High-quality building materials are virtually impossible to find throughout much of Cuba, with homeowners forced to buy paint and water pumps stolen from government agencies and pay overseas travelers to bring items as large as sinks and kitchen cabinets in their checked luggage. In state-run hardware stores, a request for an item as mundane as a box of screws can provoke peals of laughter from salesclerks.
The foundation’s proposal to send four shipping containers with as much as $862,000 of materials ranging from nuts and bolts to tools and roofing was approved by the U.S. government in May, after Obama created a series of exemptions to the embargo. The exceptions include permission for Americans to export supplies donated for the purpose of supporting the Cuban people in fields such as science, archaeology and historical preservation. Read the rest of this entry »
A former security agent shows the leader lived large while preaching revolutionary sacrifice
Mary Anastasia O’Grady writes: For 17 years Juan Reinaldo Sánchez was part of the elite team of Cuban security specialists charged with protecting the life and privacy of Fidel Castro.But in 1994 his loyalty came into question when, with a daughter already living abroad, a brother jumped on a raft for Florida. Castro fired him.
“The Obama administration has just removed Cuba from the U.S. list of state sponsors of terrorism amid sharp criticism from exiles. Their concerns are sensible: Though Castro is now rumored to be feebleminded, the intelligence apparatus he built—which specializes in violence to destabilize democracy and trafficks in drugs and weapons—remains as it has been for a half century.”
Sánchez was imprisoned for two years and tortured. In 2008 he defected to the U.S., making him the only member of el maximo lider’s personal escort ever to flee the island.
“When a Canadian company offered to build a modern sports-facility for the nation, Castro used the donation for a private basketball court. Wherever he traveled in the world, his bed was dismantled and shipped ahead to ensure the comfort he demanded.”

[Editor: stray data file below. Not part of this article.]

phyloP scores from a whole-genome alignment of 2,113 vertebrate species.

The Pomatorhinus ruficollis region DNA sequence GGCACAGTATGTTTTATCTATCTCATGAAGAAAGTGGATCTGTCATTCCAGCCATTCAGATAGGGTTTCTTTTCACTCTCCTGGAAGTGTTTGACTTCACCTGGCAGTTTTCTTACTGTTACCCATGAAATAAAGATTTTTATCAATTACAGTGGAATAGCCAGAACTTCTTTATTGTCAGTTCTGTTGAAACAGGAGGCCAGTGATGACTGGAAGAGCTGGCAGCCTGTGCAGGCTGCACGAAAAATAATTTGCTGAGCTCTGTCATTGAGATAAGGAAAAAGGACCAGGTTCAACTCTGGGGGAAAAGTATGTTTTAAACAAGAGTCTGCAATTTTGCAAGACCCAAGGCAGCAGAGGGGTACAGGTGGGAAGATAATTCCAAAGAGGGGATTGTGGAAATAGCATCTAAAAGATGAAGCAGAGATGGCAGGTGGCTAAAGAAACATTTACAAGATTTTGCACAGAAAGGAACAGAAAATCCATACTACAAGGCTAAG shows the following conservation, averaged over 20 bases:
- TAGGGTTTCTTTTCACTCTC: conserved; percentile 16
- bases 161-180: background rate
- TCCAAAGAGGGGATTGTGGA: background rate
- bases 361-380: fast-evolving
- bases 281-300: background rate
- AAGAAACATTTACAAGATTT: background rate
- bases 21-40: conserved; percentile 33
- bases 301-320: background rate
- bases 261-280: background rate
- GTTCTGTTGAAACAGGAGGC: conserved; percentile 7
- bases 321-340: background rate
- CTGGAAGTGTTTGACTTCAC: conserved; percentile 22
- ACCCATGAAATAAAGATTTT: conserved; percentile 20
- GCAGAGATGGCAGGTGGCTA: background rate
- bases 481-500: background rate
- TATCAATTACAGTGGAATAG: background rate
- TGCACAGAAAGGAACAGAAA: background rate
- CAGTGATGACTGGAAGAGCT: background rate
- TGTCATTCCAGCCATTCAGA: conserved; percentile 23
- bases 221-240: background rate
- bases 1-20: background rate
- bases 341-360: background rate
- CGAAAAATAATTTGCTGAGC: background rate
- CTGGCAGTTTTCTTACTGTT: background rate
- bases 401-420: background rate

Last month Sánchez died, weeks after he published “The Double Life of Fidel Castro,” an English-language version of “La Vida Oculta de Fidel Castro,” first published in 2014 in Spain. The timing of his demise has some wondering if the long arm of the dictatorship did not reach out to exact revenge for his tell-all about his former boss. The official cause of death has been reported as lung cancer.
The legend of Castro as a great revolutionary who sacrifices for his people is preserved by keeping the details about his life a state secret. Sánchez’s account shows the real Castro: vengeful, self-absorbed and given to childish temper tantrums—aka “tropical storms.” “The best way of living with him,” Sánchez wrote, “was to accept all he said and did.”
The book is timely. The Obama administration has just removed Cuba from the U.S. list of state sponsors of terrorism amid sharp criticism from exiles. Their concerns are sensible: Though Castro is now rumored to be feebleminded, the intelligence apparatus he built—which specializes in violence to destabilize democracy and trafficks in drugs and weapons—remains as it has been for a half century.
Sánchez witnessed firsthand Castro’s indifference to Cuban poverty. The comandante gave interminable speeches calling for revolutionary sacrifice. But he lived large, with a private island, a yacht, some 20 homes across the island, a personal chef, a full-time doctor, and a carefully selected and prepared diet. Read the rest of this entry »
“In its current state, Cuba can barely sponsor a roll of toilet paper, or replace a broken headlight on a 1957 Chevy, much less sponsor actual terrorism. It’s time our foreign policy recognizes this.”
— President Barack Obama
“The last thing I sponsored was a medianoche sandwich, on a paper plate, and a bottle of Fanta. That was in 1989. We’re broke. Sponsoring terrorism is just not an option.”